This is the most common type of urinary tract infection in which the infection is confined to the bladder and has not spread to the kidneys or into the blood stream. This is referred to as an uncomplicated urinary tract infection (UTI). Symptoms typically include discomfort with urination (dysuria), the feeling of needing to urinate even after the bladder has been emptied (urgency), frequently going to the bathroom (frequency), and change in urine color.
Diagnosis is made with a urinalysis and we also usually send a urine culture to make sure the infection will respond to the chosen antibiotics used to treat the infection.
Pyelonephritis is a more serious infection in which bacteria travels from the bladder into the kidneys. This is referred to as a complicated urinary tract infection. Symptoms are similar to cystitis but can also include flank pain, fever, vomiting, and weakness. Spread of bacteria into the blood stream can also occur and can cause life-threatening complication if untreated such as sepsis.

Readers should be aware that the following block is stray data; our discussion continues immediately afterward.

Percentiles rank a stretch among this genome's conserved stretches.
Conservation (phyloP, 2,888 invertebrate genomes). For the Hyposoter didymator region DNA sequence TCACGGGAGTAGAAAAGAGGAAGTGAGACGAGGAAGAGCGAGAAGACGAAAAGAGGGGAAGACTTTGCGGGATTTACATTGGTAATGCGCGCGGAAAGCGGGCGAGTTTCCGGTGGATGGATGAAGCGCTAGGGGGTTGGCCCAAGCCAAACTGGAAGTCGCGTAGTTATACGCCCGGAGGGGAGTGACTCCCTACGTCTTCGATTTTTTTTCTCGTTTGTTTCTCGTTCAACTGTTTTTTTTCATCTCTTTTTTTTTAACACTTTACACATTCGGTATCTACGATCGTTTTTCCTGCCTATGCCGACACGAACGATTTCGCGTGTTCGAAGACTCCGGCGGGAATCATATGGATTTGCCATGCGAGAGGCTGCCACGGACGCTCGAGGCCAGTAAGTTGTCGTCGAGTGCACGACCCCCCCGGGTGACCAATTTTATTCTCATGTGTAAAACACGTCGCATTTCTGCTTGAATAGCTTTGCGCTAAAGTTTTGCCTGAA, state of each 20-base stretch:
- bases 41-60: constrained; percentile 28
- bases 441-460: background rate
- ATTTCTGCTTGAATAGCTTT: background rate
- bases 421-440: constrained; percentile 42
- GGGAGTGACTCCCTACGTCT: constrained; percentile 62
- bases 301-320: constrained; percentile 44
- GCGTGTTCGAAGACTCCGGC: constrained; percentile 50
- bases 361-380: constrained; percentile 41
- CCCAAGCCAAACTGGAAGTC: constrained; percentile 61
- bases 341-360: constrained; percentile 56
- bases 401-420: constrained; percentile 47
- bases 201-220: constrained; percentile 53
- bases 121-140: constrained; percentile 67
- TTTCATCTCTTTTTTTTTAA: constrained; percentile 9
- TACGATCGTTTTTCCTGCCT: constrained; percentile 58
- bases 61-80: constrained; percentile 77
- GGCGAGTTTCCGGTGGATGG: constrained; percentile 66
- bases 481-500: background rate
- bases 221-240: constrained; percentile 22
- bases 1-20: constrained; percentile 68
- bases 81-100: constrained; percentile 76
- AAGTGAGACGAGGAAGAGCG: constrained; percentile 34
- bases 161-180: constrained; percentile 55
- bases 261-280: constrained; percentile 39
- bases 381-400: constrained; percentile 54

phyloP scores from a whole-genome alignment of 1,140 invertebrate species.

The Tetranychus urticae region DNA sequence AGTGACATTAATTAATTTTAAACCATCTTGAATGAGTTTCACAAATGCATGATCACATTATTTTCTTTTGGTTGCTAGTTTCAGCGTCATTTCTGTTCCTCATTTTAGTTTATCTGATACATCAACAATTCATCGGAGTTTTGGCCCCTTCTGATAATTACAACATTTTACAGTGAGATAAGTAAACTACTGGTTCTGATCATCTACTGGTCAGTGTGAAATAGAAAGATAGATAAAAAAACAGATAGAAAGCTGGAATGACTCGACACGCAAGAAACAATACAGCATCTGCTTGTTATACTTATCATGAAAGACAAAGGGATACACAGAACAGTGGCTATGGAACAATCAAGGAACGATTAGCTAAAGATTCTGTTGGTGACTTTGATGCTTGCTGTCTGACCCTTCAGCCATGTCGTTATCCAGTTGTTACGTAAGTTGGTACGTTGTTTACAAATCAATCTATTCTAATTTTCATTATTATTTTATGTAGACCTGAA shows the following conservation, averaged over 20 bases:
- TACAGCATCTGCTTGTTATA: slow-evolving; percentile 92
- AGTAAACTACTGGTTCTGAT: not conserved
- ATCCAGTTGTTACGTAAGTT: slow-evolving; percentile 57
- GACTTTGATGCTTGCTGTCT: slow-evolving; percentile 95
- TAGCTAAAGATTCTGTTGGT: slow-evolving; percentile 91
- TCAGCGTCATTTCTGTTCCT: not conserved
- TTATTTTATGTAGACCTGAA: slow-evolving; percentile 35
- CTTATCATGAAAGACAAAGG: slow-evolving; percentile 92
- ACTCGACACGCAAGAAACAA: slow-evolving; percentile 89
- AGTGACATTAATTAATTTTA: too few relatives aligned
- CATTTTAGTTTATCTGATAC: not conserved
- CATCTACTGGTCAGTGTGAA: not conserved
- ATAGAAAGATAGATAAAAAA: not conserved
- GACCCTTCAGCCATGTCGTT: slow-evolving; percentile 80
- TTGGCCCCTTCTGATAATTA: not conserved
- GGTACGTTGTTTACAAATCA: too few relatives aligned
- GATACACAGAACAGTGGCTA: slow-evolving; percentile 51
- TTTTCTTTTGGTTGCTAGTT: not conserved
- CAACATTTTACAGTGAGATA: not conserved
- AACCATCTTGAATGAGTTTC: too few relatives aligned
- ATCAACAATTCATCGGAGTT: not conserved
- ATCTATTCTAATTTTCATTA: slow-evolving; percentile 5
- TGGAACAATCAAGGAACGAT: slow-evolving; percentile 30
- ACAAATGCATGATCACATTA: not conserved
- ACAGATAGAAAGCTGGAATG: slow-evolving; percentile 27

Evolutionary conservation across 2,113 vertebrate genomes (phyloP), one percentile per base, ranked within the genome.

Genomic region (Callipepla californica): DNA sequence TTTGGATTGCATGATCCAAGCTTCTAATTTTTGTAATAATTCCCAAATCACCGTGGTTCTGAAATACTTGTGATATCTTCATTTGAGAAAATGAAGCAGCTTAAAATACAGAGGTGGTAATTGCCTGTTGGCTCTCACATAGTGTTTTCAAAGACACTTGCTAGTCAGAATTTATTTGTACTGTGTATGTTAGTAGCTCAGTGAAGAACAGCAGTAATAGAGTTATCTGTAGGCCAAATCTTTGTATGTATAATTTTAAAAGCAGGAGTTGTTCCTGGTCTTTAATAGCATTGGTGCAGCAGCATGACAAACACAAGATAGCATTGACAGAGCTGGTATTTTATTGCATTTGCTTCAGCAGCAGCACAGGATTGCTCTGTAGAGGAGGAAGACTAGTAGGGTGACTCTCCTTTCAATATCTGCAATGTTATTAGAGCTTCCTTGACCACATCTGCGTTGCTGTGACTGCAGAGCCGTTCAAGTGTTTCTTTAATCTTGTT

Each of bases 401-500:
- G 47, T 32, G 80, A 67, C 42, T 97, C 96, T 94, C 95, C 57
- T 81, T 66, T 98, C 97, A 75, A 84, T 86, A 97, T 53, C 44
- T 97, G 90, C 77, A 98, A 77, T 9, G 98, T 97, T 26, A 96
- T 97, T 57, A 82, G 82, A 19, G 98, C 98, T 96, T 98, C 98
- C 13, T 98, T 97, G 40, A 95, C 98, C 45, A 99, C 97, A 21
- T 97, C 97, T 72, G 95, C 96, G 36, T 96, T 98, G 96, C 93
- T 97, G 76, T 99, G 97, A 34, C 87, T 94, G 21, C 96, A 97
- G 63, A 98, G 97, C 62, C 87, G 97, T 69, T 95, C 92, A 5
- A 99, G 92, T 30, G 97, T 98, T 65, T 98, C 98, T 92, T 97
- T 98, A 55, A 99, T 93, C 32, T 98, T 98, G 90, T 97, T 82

Diagnosis of pyelonephritis is a clinical diagnosis and is supported by the urinalysis. Treatment includes IV antibiotics and hospitalization can sometimes be required for sicker patients.
This is the worst complication of urinary tract infections. Sepsis is a condition in which an overwhelming inflammatory response to an infection causes collapse of the cardiovascular system and failure of multiple organs. Urosepsis is a common killer of elderly patients who often cannot report their symptoms and then become suddenly and unexpectedly ill. However patients of any age can develop this serious complication without treatment.